By- A. J. Cronin
Important Long/ Detailed Answer Type Questions- to be answered in about 100 -150 words each Value-based questions-
1. Give a brief life-sketch and achievement of Dr Andrew Manson.
Ans. Dr Andrew Manson was fresh from medical school. He was working as an assistant to Dr Edward Page in a small mining town. He loved a girl Christine, but he had spent a disappointing evening with her when he met Joe. He was tired and tense. It was past midnight. But true to his calling, he accompanied Joe to attend on Susan Morgan, who was in labour. He did not mind waiting. He did not settle his fees. He waited till daybreak without a wink of sleep. He proved his worth when he faced a dilemma. The mother was sinking, and the baby had no heartbeat. He made feverish efforts to save both. Going by instinct he saved the mother first by administering a life-saving injection to her. When he took the lifeless yet warm baby in his arms he suddenly remembered a similar case in his medical college. He gave the same treatment to the baby and saved him. He brought them both back to life.
2. Why was Andrew feeling so dull and listless that evening? How did that evening influence his whole life and career?
Ans. Andrew returned to his house after midnight. His experience with Christine that evening was not a happy one. Moreover, several episodes of unhappily married couples also saddened him. Outside his house was Joe Morgan waiting anxiously for the doctor. He led Andrew to his house where his wife Susan was in labour. Both were set upon having this child. Andrew decided to wait and give medical aid. He had no idea that the incident of that night would give him not only supreme satisfaction but also name and fame. He worked hard and very intelligently to save the life of the mother as well as her stillborn child.
3. What was Andrew’S dilemma after the delivery? How did he solve the problem so successfully?
Ans. The child was born at daybreak. Dr Andrew was filled with horror as he looked at the lifeless baby. He had now two patients on his hand. Susan was fast losing her pulse. The baby was white, lax and lifeless. Andrew was in a dilemma as to whom to give his attention first. Going by instinct, he gave an injection to Susan and pulled her out of danger. Then he pulled out the child, with a warm body but no breathing. He gave it an unusual treatment using cold and hot water and the pressure of his hands. And there was a miracle. He thanked God when the child gave out a cry.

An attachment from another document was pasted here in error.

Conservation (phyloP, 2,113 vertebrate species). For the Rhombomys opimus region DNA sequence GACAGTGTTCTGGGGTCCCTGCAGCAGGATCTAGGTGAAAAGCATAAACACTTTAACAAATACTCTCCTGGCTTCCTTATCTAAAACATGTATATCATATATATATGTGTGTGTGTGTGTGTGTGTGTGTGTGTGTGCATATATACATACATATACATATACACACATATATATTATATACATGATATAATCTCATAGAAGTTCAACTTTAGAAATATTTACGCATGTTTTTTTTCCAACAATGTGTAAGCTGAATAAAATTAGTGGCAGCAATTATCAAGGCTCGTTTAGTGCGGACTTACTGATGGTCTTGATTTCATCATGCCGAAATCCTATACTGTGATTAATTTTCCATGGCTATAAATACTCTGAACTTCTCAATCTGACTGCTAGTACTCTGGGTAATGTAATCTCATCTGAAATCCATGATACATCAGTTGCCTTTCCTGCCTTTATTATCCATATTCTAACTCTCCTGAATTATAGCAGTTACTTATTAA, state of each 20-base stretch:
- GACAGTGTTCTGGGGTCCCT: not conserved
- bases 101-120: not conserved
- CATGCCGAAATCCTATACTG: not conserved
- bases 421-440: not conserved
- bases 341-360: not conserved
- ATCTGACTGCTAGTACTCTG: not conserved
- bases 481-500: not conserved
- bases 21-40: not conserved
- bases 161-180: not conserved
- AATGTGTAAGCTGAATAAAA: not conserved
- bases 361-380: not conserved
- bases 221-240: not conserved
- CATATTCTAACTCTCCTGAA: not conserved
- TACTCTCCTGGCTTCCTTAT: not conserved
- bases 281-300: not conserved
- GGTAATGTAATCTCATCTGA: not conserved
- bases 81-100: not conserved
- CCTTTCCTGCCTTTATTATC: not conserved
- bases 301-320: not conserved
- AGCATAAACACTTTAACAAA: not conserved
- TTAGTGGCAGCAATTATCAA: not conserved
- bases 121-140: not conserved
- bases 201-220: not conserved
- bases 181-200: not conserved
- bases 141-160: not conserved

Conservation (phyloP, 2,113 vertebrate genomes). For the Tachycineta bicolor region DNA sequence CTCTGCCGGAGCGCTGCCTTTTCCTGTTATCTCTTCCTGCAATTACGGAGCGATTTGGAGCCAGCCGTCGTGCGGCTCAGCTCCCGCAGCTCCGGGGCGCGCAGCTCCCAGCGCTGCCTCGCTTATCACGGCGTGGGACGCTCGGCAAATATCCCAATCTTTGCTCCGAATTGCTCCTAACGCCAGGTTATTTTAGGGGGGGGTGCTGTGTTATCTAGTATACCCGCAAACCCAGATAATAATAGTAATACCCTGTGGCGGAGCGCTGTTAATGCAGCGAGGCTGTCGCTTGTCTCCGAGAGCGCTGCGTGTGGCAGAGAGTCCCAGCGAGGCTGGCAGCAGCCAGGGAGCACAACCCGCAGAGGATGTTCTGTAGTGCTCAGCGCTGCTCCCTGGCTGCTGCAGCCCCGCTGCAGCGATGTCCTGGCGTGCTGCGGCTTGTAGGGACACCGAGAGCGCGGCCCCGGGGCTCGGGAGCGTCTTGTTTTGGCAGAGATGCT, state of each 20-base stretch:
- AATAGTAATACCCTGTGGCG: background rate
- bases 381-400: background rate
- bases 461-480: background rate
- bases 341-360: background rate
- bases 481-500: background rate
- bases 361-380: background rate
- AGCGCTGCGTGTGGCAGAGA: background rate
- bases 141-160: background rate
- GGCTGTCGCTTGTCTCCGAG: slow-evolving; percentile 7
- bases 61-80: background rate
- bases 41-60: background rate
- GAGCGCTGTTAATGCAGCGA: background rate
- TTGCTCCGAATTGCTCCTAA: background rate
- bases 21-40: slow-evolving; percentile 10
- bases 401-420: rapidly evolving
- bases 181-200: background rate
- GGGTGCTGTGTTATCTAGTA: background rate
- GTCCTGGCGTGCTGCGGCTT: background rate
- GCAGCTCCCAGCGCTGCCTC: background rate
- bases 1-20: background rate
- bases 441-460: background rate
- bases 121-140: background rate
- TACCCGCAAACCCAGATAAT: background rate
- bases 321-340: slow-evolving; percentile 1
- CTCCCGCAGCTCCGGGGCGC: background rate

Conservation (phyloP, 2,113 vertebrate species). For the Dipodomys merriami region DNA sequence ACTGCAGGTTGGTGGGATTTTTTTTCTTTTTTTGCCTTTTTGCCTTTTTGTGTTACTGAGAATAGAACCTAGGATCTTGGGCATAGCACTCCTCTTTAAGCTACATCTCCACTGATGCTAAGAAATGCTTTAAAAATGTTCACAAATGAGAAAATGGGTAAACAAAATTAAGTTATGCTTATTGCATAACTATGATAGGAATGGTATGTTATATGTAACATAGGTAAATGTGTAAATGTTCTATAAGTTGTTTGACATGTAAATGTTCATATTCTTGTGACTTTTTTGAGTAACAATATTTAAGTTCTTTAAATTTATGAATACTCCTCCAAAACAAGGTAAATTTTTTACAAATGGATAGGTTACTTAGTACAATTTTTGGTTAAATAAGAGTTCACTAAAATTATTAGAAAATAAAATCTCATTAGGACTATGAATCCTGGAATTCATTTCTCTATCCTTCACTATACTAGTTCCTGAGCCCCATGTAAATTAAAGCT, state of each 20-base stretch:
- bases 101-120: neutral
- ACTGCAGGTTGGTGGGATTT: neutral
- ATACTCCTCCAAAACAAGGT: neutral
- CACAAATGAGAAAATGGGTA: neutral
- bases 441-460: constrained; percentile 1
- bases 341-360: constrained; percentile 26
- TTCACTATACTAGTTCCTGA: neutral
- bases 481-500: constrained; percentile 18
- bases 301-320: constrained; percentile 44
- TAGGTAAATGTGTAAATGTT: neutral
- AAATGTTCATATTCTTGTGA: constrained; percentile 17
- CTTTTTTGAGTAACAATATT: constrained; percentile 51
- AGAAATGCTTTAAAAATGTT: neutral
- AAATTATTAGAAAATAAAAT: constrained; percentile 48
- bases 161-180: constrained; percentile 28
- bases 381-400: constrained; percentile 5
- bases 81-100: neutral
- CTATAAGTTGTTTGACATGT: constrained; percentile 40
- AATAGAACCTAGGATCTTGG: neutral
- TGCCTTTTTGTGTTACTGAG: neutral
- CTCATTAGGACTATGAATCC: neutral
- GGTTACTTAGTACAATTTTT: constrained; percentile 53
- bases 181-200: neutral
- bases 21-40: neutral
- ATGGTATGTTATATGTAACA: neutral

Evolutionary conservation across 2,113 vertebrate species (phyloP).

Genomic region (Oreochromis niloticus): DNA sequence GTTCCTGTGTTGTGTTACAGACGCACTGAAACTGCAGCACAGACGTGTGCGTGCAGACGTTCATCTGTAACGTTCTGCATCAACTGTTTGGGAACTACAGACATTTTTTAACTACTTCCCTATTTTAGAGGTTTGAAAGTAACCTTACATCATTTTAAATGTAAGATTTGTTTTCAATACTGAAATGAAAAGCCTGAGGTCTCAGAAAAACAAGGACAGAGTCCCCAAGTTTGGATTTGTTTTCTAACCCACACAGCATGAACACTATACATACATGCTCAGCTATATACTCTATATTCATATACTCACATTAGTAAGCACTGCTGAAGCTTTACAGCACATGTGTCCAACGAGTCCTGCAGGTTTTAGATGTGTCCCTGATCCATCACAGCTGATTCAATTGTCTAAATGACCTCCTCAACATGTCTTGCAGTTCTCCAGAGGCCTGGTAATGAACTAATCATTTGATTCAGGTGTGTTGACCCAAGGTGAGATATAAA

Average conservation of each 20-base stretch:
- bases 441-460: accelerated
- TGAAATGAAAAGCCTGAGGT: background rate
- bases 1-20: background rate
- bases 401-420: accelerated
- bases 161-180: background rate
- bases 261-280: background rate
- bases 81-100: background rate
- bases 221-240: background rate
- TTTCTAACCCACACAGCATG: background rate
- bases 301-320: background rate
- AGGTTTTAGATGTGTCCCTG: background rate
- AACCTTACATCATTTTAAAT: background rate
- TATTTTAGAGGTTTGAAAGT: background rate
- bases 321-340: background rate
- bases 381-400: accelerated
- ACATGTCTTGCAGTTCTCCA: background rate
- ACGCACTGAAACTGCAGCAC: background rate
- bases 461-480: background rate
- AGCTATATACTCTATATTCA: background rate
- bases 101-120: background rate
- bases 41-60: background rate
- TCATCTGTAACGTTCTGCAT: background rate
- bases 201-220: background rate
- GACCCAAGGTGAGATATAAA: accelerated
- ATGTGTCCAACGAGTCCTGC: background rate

4. Narrate the story Birth in about 100 words of your own. What message does it convey?
Ans. The ‘Birth’ is a story of gripping interest. It narrates an incident in which a young doctor saves two lives. Both the mother and her newborn baby were in a critical condition. It highlights the miracle that a physician can perform.
Andrew was a young doctor. He was called upon to supervise a case of childbirth. Joe and his wife Susan had been married for nearly twenty years. They were expecting their first child. Two women were already at Susan’s bedside—Susan’s old mother and a midwife. Andrew decided to wait until the work was completed. When Susan gave birth to the baby, her own condition became critical. The baby was stillborn, limp and boneless. Andrew first attended to the mother and gave her a life-saving injection. Then he picked up the child. He dipped it into hot and ice cold water alternately. He applied mild pressure on the little chest. He continued this treatment for nearly thirty minutes until the baby started breathing and gave a cry.
5. Bookish knowledge is theoretical. It is practice and observation which makes a man with theoretical knowledge a man perfect in his field. Discuss.
Ans. Bookish knowledge is very important as it imparts theoretical knowledge. It teaches a man intricacies of a problem and its probable solutions. If a man having theoretical knowledge has no practical experience he may fail in his job. On the other hand, a man with practical knowledge and experience has more chance of achieving the desired results. In our day to day life, we meet compounders surpassing the doctors and the physicians. A physician who has read the process of administering an injection but has not done it with his own hands will fail in his attempt to administer the injection. On the contrary, a compounder can surpass the physician because he has practical experience. Similarly, if you have minutely observed a man doing his job to perfection you can apply that very practical experience based on your keen observation and achieve success Dr Andrew could save the child because he had observed somebody saving an almost lifeless child. He applied that practical experience and knowledge and did his job efficiently. So for success especially in the medical field especially, both bookish knowledge and practical experience are indispensable. So bookish knowledge or oral knowledge, if not seasoned with practical experience, may prove futile and worthless.
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